In the interest of serving a particularly security-savvy membership, particularly those engaging in notably alert-triggering activities, Addison Avenue Federal Credit Union is now the first credit union to offer a new two-factor authentication system from VeriSign.
About 600 of the Silicon Valley credit union's 150,000 members now use the one-time password (OTP) generating application, including a version specifically for smart phones and other mobile devices.
The service is called VIP Authentication and is a new layer to the $2.4 billion credit union's 2006 deployment of the company's VeriSign Identity Protection Fraud Detection Services-which already added risk-based authentication and antifraud network prevention protections to standard user ID and password access.
"It's been a slow adoption so far, kind of a silent release and we're not being aggressive with it right now," said Blanco Guerrero, senior vice president and chief information officer at Addison Avenue in Palo Alto, Calif.
"We're trying to target members who do high-risk transactions or travel outside the United States a lot. That means frequent wire transfers and ACH transactions, especially online ACH," Guerrero said.
Those targeted members can choose to receive their one-time passwords by text, via hardware token or by phone call.
The hardware token seems to be working out as the most effective for out-of-country travelers who might not have access to phone calls and texts, said Srividya Balaji, Addison Avenue's design and development manager.
The token can be carried on a keychain or embedded into a credit card and generates a one-time password that is then verified through VeriSign's authentication service, Balaji said.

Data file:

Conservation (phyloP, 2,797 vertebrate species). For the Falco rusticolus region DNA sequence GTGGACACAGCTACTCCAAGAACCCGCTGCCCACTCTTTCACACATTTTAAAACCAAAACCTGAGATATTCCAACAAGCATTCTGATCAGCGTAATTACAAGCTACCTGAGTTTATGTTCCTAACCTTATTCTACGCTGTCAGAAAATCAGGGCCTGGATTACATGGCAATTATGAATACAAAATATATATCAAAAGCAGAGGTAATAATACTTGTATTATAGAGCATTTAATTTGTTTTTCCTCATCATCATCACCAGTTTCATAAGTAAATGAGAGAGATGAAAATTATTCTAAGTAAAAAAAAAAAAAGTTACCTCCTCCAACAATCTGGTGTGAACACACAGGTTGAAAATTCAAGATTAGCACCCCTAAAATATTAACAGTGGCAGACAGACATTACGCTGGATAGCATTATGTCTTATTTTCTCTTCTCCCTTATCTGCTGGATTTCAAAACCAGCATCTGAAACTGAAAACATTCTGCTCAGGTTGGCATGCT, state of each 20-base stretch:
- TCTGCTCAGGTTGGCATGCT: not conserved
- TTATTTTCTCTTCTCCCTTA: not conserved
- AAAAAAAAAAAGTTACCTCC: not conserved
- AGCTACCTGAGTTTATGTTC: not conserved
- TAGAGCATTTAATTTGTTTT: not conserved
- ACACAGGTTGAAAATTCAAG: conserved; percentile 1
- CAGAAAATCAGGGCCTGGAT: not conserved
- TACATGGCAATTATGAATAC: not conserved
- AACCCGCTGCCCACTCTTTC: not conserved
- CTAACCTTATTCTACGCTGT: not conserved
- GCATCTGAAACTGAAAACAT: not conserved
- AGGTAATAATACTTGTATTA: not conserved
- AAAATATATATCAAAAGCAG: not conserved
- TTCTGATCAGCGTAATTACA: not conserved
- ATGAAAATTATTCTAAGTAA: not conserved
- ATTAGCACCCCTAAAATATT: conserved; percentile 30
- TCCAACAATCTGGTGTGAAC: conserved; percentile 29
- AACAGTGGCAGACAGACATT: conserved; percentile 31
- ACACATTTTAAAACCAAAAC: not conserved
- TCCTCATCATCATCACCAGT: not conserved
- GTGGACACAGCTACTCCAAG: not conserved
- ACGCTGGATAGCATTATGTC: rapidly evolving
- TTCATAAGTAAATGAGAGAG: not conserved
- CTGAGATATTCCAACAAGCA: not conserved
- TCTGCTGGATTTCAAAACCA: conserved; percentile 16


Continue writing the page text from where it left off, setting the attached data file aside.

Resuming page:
"The device itself uses an algorithm to create the password that is then entered into our system. We then make the call out to VeriSign's authentication service and then authenticate the member," Balaji said. "It's all HTTPS secure and the passcode is only good for 30 seconds."
The system also is connected to the PayPal OTP system, allowing secured mobile access to that company's popular person-to-person payments. That and the fact that so much of the system is hosted helped drive the decision to deploy, Guerrero said.
"We want to move to an in-the-cloud solution because we didn't want any additional IT overhead," she said. "And while VIP authentication met this requirement, what made it even more attractive was access to the VIP network, allowing members that already have PayPal OTP-generating tokens to use them to access their Addison Avenue accounts."
Members are not yet being charged for the service and the credit union is now exploring ways to do that while expanding it to more of its membership.
"We'll base it on relationship pricing or the level of risk," Guerrero said. "We see very little risk with members with only a basic checking account compared with those who move money to other institutions or from overseas, but we want them to have the best experience possible, too."
There are now more than 200 institutions using the service, said Kerry Loftus, vice president of user authentication at VeriSign in Mountain View, Calif.
"We see of a lot of smaller banks using the two-factor authentication, primarily because they have smaller user bases and they feel comfortable with the technology and the service," she said.
Credit unions fit that mold, Loftus said, "because they typically have that relationship with end users, too. They know them personally and the kind of transactions they do tend to be more much more personal than with the big banks."
There have no loss of funds since the VeriSign layered protections were launched, Guerrero said, and the VIP Authentication password protection has only added to that confidence.
"Nothing out there is 100% secure, but from my perspective I think the VIP token is the hardest one to break right now," she said.